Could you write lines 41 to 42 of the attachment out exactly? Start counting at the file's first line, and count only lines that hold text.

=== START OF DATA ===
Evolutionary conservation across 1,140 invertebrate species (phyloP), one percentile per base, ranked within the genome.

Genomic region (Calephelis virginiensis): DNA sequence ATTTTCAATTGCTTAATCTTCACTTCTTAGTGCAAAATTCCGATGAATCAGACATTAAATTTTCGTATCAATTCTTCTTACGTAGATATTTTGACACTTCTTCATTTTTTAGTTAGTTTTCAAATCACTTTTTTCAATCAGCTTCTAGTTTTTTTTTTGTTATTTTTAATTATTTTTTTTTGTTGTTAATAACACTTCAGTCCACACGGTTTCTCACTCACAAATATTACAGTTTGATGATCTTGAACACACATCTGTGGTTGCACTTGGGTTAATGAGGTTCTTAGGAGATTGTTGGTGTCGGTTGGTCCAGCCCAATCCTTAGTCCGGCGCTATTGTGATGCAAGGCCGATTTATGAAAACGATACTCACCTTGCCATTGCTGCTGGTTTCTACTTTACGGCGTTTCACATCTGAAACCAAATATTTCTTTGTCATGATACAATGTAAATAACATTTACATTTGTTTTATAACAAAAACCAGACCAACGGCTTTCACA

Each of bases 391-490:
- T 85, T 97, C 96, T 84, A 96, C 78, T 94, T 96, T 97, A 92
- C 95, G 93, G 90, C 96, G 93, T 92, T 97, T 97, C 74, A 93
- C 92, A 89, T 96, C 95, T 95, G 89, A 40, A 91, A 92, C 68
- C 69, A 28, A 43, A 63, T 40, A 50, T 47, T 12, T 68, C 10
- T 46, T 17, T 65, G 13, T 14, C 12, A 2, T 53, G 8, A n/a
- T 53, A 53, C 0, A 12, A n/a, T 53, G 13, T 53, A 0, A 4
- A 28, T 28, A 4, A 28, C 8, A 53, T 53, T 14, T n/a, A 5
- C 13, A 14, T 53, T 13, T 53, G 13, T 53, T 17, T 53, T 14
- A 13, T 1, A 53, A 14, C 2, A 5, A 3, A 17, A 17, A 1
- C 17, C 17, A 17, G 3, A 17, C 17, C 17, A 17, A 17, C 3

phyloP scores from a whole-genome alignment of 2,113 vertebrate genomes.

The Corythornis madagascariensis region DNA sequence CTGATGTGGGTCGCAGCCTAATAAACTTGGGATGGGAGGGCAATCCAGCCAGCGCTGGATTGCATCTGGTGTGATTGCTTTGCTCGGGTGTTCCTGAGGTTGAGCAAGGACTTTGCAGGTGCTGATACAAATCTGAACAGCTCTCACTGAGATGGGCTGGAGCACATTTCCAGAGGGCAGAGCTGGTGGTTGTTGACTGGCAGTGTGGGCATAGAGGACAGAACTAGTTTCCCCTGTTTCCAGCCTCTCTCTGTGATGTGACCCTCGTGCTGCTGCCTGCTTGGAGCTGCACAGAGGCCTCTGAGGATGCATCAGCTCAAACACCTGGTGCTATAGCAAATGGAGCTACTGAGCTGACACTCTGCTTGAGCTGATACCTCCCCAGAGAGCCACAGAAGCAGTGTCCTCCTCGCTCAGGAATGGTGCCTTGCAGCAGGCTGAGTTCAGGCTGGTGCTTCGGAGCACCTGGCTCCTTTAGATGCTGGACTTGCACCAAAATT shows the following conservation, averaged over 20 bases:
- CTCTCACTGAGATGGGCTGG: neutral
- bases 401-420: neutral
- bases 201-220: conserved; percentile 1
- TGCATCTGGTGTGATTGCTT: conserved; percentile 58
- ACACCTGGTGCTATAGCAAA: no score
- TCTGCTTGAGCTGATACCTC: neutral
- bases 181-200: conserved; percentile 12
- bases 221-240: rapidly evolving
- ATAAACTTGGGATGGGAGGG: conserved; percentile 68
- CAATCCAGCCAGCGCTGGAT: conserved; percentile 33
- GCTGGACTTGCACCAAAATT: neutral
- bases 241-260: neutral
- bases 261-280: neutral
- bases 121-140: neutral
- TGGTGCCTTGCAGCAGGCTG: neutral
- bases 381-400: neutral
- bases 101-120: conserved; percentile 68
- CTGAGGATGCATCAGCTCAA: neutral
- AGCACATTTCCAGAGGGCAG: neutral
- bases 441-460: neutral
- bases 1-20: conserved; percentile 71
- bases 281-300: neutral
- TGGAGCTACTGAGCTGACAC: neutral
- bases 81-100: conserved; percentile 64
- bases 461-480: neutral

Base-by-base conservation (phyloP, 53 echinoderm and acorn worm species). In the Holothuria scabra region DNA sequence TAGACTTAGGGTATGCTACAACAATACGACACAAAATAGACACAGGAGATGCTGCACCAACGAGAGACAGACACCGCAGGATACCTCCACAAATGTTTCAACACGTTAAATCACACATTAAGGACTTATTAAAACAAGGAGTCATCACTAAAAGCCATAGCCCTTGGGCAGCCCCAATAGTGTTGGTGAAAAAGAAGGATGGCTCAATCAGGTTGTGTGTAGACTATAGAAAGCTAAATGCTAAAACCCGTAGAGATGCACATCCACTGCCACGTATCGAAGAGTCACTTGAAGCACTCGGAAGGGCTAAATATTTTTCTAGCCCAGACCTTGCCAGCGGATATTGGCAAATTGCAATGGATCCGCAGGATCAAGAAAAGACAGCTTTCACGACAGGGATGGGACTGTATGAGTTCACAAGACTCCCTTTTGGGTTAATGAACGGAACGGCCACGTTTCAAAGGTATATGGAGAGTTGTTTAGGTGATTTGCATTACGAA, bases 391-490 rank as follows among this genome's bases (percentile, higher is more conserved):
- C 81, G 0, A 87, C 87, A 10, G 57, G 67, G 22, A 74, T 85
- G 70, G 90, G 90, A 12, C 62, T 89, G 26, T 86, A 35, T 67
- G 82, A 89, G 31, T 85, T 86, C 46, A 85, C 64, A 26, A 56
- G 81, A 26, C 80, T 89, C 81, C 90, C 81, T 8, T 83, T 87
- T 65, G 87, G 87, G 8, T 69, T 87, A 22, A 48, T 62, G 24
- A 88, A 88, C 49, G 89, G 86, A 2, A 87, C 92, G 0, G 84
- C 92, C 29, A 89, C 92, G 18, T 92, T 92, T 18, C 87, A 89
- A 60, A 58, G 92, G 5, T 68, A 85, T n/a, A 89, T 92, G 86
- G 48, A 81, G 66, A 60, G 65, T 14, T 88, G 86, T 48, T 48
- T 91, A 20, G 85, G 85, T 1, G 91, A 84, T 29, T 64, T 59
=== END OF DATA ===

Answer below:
Base-by-base conservation (phyloP, 53 echinoderm and acorn worm species). In the Holothuria scabra region DNA sequence TAGACTTAGGGTATGCTACAACAATACGACACAAAATAGACACAGGAGATGCTGCACCAACGAGAGACAGACACCGCAGGATACCTCCACAAATGTTTCAACACGTTAAATCACACATTAAGGACTTATTAAAACAAGGAGTCATCACTAAAAGCCATAGCCCTTGGGCAGCCCCAATAGTGTTGGTGAAAAAGAAGGATGGCTCAATCAGGTTGTGTGTAGACTATAGAAAGCTAAATGCTAAAACCCGTAGAGATGCACATCCACTGCCACGTATCGAAGAGTCACTTGAAGCACTCGGAAGGGCTAAATATTTTTCTAGCCCAGACCTTGCCAGCGGATATTGGCAAATTGCAATGGATCCGCAGGATCAAGAAAAGACAGCTTTCACGACAGGGATGGGACTGTATGAGTTCACAAGACTCCCTTTTGGGTTAATGAACGGAACGGCCACGTTTCAAAGGTATATGGAGAGTTGTTTAGGTGATTTGCATTACGAA, bases 391-490 rank as follows among this genome's bases (percentile, higher is more conserved):
- C 81, G 0, A 87, C 87, A 10, G 57, G 67, G 22, A 74, T 85